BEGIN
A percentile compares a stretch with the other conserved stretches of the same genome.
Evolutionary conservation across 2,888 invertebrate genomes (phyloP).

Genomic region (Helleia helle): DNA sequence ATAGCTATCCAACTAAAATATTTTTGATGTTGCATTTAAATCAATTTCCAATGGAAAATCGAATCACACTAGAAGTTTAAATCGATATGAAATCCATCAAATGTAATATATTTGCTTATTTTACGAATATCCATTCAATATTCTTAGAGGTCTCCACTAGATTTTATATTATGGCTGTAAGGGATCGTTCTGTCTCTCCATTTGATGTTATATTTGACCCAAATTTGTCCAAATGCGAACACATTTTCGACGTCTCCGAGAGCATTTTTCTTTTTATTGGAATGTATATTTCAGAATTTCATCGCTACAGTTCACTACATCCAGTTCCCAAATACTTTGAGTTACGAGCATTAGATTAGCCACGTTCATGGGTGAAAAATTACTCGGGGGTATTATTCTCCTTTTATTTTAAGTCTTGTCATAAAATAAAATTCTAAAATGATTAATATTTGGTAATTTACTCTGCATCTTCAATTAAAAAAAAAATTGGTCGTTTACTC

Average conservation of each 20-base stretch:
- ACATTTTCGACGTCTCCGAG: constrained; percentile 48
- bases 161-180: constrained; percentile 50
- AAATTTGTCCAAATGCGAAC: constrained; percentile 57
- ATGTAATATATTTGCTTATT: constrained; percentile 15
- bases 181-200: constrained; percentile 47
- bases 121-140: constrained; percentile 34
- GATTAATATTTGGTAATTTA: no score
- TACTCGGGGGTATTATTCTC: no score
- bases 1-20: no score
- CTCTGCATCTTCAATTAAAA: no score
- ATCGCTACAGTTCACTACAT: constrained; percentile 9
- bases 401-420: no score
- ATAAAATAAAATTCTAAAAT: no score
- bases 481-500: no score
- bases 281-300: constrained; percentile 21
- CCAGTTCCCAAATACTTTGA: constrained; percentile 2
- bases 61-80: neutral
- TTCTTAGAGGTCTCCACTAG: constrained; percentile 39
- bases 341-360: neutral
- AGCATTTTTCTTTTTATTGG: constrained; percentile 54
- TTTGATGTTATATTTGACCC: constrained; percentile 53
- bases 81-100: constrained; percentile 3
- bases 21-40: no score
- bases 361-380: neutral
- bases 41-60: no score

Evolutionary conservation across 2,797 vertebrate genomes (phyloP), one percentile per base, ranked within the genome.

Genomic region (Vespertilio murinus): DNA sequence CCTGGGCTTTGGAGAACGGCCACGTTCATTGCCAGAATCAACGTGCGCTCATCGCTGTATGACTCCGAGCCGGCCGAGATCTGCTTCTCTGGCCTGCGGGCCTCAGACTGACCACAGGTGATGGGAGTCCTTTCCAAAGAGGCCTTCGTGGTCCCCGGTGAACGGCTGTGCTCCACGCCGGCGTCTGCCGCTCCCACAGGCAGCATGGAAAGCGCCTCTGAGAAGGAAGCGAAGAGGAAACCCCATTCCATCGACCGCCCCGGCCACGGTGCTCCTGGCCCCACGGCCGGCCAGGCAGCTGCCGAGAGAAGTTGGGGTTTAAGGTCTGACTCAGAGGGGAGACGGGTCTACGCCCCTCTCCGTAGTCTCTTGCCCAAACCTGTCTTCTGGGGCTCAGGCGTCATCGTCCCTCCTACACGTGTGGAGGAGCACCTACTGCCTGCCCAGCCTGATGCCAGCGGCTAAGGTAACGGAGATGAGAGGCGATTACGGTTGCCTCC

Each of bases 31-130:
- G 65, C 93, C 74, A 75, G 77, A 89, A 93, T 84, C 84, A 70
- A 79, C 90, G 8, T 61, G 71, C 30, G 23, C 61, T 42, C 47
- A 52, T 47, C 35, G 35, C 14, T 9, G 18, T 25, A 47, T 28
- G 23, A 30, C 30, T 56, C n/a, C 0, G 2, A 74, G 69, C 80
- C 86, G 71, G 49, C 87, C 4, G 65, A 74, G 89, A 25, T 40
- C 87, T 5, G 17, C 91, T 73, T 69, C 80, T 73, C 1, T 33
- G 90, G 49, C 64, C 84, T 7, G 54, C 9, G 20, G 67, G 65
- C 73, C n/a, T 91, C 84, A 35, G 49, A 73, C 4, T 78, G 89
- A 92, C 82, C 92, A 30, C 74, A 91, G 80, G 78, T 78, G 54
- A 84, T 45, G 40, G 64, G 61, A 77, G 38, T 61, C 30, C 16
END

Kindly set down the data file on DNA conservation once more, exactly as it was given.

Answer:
A percentile compares a stretch with the other conserved stretches of the same genome.
Evolutionary conservation across 2,888 invertebrate genomes (phyloP).

Genomic region (Helleia helle): DNA sequence ATAGCTATCCAACTAAAATATTTTTGATGTTGCATTTAAATCAATTTCCAATGGAAAATCGAATCACACTAGAAGTTTAAATCGATATGAAATCCATCAAATGTAATATATTTGCTTATTTTACGAATATCCATTCAATATTCTTAGAGGTCTCCACTAGATTTTATATTATGGCTGTAAGGGATCGTTCTGTCTCTCCATTTGATGTTATATTTGACCCAAATTTGTCCAAATGCGAACACATTTTCGACGTCTCCGAGAGCATTTTTCTTTTTATTGGAATGTATATTTCAGAATTTCATCGCTACAGTTCACTACATCCAGTTCCCAAATACTTTGAGTTACGAGCATTAGATTAGCCACGTTCATGGGTGAAAAATTACTCGGGGGTATTATTCTCCTTTTATTTTAAGTCTTGTCATAAAATAAAATTCTAAAATGATTAATATTTGGTAATTTACTCTGCATCTTCAATTAAAAAAAAAATTGGTCGTTTACTC

Average conservation of each 20-base stretch:
- ACATTTTCGACGTCTCCGAG: constrained; percentile 48
- bases 161-180: constrained; percentile 50
- AAATTTGTCCAAATGCGAAC: constrained; percentile 57
- ATGTAATATATTTGCTTATT: constrained; percentile 15
- bases 181-200: constrained; percentile 47
- bases 121-140: constrained; percentile 34
- GATTAATATTTGGTAATTTA: no score
- TACTCGGGGGTATTATTCTC: no score
- bases 1-20: no score
- CTCTGCATCTTCAATTAAAA: no score
- ATCGCTACAGTTCACTACAT: constrained; percentile 9
- bases 401-420: no score
- ATAAAATAAAATTCTAAAAT: no score
- bases 481-500: no score
- bases 281-300: constrained; percentile 21
- CCAGTTCCCAAATACTTTGA: constrained; percentile 2
- bases 61-80: neutral
- TTCTTAGAGGTCTCCACTAG: constrained; percentile 39
- bases 341-360: neutral
- AGCATTTTTCTTTTTATTGG: constrained; percentile 54
- TTTGATGTTATATTTGACCC: constrained; percentile 53
- bases 81-100: constrained; percentile 3
- bases 21-40: no score
- bases 361-380: neutral
- bases 41-60: no score

Evolutionary conservation across 2,797 vertebrate genomes (phyloP), one percentile per base, ranked within the genome.

Genomic region (Vespertilio murinus): DNA sequence CCTGGGCTTTGGAGAACGGCCACGTTCATTGCCAGAATCAACGTGCGCTCATCGCTGTATGACTCCGAGCCGGCCGAGATCTGCTTCTCTGGCCTGCGGGCCTCAGACTGACCACAGGTGATGGGAGTCCTTTCCAAAGAGGCCTTCGTGGTCCCCGGTGAACGGCTGTGCTCCACGCCGGCGTCTGCCGCTCCCACAGGCAGCATGGAAAGCGCCTCTGAGAAGGAAGCGAAGAGGAAACCCCATTCCATCGACCGCCCCGGCCACGGTGCTCCTGGCCCCACGGCCGGCCAGGCAGCTGCCGAGAGAAGTTGGGGTTTAAGGTCTGACTCAGAGGGGAGACGGGTCTACGCCCCTCTCCGTAGTCTCTTGCCCAAACCTGTCTTCTGGGGCTCAGGCGTCATCGTCCCTCCTACACGTGTGGAGGAGCACCTACTGCCTGCCCAGCCTGATGCCAGCGGCTAAGGTAACGGAGATGAGAGGCGATTACGGTTGCCTCC

Each of bases 31-130:
- G 65, C 93, C 74, A 75, G 77, A 89, A 93, T 84, C 84, A 70
- A 79, C 90, G 8, T 61, G 71, C 30, G 23, C 61, T 42, C 47
- A 52, T 47, C 35, G 35, C 14, T 9, G 18, T 25, A 47, T 28
- G 23, A 30, C 30, T 56, C n/a, C 0, G 2, A 74, G 69, C 80
- C 86, G 71, G 49, C 87, C 4, G 65, A 74, G 89, A 25, T 40
- C 87, T 5, G 17, C 91, T 73, T 69, C 80, T 73, C 1, T 33
- G 90, G 49, C 64, C 84, T 7, G 54, C 9, G 20, G 67, G 65
- C 73, C n/a, T 91, C 84, A 35, G 49, A 73, C 4, T 78, G 89
- A 92, C 82, C 92, A 30, C 74, A 91, G 80, G 78, T 78, G 54
- A 84, T 45, G 40, G 64, G 61, A 77, G 38, T 61, C 30, C 16